The average defoliation of both oaks and beeches dropped in the period 2009-2012.

Evolution of the average defoliation of all beeches and oaks included in the monitoring (2009-2012)
Sources: Delente. et al., 2012
Evolution of the average defoliation of all beeches and oaks included in the monitoring (2009-2012)

If we only look at the trees that were studied in each of the monitoring campaigns between 2009 and 2012, we also find that the average defoliation decreased for beeches (38% in 2009, 31% in 2010 and 28% in 2012, based on a sample of 58 trees) and oaks (30% in 2009, 24% in 2010 and 25% in 2012, based on a sample of 10 trees). This evolution, over a limited period for now, turns out to be difficult to interpret, given that there are so many factors that can affect the defoliation of a tree (growth and climate circumstances, fructification, diameter, location with respect to nearby trees, etc.).
In fact, the researchers have noted a clear improvement in the crown structure of the two species studied: 62% of the oaks and 54% of the beeches had a well-branched crown in 2012, compared to 0% and 8% in 2009. To get a better idea of this evolution, the causes of which are still unclear (falling of dead branches, differences in interpretation by the different observers, etc.), from 2014 onwards the monitoring campaign will also comprise a photographic follow-up of the crowns of the trees.
Where the discolouration of the foliage is concerned, the share of beeches with a discolouration between 10% and 60% rose from 6% in 2011 to 16% in 2012. For oaks the increase was also 10%, from 32% in 2011 to 42% in 2012. However, it is very difficult to determine which factors cause the discolouration of the foliage. The most common causes are mineral deficiencies, air pollution, the presence of parasites or periods of drought in summer or spring.
These figures are difficult to compare to the data recorded in the adjacent regions because the populations described there are different (age and density of the populations, soil conditions, the (micro)climate, the relief, etc.) and the quality of the observations may vary depending on the network. However, based on the defoliation values recorded in the nearby regions it is possible to determine orders of magnitude. For instance, average defoliation at the European level (30 countries), according to the observations in 2009, was 19.4% for beeches and 23.7% for oaks, while the values recorded in the Brussels-Capital Region were 37% and 28%, respectively. In Flanders the respective defoliation percentages for that same year were 15.7% (beech) and 21.7% (common oak) (Fischer et al., 2010).  When we look at all species combined, overall defoliation in Europe is increasing (Fischer et al., 2010 quoted by Braem et al., 2010).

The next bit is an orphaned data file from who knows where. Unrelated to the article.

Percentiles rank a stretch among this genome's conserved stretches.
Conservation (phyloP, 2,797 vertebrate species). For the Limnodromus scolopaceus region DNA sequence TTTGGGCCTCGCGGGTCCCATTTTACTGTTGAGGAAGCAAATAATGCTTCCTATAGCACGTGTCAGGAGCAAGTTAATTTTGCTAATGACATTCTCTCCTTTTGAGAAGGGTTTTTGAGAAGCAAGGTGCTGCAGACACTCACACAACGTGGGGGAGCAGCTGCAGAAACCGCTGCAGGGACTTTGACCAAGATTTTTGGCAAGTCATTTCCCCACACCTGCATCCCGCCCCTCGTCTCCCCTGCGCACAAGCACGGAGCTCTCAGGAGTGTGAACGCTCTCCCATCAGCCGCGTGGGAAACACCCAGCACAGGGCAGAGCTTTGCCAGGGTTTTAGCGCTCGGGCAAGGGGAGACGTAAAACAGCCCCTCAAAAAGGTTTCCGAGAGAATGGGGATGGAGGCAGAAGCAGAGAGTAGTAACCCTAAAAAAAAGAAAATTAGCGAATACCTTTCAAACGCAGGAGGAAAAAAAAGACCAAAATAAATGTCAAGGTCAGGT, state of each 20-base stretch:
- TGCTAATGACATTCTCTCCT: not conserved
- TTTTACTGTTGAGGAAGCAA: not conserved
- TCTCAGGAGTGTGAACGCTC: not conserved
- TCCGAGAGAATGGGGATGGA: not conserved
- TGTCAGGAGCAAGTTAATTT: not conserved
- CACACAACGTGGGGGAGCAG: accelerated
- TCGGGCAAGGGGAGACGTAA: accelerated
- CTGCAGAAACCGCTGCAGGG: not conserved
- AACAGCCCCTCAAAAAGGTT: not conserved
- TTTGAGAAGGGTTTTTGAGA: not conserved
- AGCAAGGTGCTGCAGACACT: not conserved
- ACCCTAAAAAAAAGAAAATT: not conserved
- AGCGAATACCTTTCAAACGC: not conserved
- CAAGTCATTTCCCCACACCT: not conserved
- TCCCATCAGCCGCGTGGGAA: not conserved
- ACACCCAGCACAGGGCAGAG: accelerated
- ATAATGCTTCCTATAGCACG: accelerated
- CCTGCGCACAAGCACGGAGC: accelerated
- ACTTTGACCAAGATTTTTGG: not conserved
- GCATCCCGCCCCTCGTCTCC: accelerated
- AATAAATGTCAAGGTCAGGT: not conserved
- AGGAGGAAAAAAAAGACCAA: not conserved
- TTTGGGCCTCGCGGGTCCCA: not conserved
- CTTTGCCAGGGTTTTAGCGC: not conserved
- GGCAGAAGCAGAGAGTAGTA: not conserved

In the Walloon Region a defoliation higher than 25% was observed for 25.9% of beeches and common oaks and 17.3% of oaks in 2011 (in 2012 this percentage was 28% in the Brussels-Capital Region, both for beeches and for oaks).

Management measures

The regional management plan for the Sonian Forest, which was approved in 2003, is currently being revised. These revisions are intended to take into account, in particular, new elements that have appeared over the past decade: risk of dieback for certain species (in particular beeches) in light of the expected climate change, the award of the natura 2000 status to the Sonian Forest, approval by the 3 Regions of a 'structural plan' that determines the major orientations and common management principles for the Sonian Forest, increasing demand for green recreational areas as a result of the growth of the population, etc.


Date de mise à jour: 30/11/2015